The New York Times is reporting that Iran may be about to open its Parchin military facility to international inspections. This is a biggish deal, but not a complete breakthrough. Parchin is where Iran may have been conducting experiments on weaponizing its nuclear fuel; there has been speculation that the facility housed a chamber to test nuclear triggering devices. No doubt, if the inspections are allowed at Parchin, there’s not going to be anything there to inspect. (Although if uranium was present in the past, it will be detectable.) This is part of a flurry of Iranian activity on the eve of the next round of nuclear talks in Baghdad tomorrow.
Iran is also attempting to launch a space satellite tomorrow. It has been making renewed, obnoxious noises about obliterating Israel. It has declared victory in the nuclear negotiations. All of which could mean…anything. But the sheer volume of signals blasting out of Tehran indicates that something is up, that actual negotiations–and maybe even concessions–may be on the horizon. The most important concession would be the one toughest to judge–complete cooperation with the International Atomic Energy Agency (IAEA) on rigorous, unannounced inspections of anything that IAEA wants to look at. This can’t be a one-shot deal. It has to be ongoing.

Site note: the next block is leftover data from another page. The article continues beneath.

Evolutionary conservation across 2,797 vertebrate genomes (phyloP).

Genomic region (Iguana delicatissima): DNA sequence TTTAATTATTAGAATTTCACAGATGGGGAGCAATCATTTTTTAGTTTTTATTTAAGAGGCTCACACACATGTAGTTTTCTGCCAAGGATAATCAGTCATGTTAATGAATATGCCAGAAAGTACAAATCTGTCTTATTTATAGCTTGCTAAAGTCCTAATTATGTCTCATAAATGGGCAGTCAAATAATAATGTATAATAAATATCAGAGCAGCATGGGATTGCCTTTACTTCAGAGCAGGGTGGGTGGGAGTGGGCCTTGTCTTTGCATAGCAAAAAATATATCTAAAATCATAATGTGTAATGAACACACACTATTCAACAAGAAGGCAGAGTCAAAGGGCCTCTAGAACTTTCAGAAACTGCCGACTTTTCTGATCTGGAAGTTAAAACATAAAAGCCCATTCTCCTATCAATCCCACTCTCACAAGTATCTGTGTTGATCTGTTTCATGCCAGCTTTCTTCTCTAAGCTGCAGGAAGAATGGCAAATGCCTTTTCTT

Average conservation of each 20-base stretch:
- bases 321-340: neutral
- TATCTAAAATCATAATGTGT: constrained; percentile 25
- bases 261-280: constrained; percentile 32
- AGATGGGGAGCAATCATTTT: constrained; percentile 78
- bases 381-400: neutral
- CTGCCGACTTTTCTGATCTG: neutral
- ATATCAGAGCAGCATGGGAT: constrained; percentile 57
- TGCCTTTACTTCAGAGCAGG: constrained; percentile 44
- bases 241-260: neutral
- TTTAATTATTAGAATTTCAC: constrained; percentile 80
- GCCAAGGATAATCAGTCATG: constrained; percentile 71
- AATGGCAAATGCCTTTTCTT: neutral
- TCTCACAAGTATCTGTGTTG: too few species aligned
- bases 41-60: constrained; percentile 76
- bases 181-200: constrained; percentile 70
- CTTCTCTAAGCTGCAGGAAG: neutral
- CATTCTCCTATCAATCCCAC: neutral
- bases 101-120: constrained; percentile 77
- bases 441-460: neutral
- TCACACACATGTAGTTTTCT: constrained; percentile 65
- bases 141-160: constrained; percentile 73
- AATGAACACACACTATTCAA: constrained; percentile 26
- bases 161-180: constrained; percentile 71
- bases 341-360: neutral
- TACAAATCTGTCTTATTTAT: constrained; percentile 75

These negotiations are extremely complicated. Breakthroughs will be achieved over time, as trust is built, and that will require a constant, daily set of negotiations–if the Iranians don’t agree to that level of intensity, if they want another 5-week breather between sessions, it’s likely that they’re stalling.
The point is, no concessions should be made until Iran has taken credible, irreversible first steps. The economic sanctions are obviously working. The Obama Administration and its allies, especially the Chinese and the Russians, need to maintain that pressure until the deal is done…if it can be done.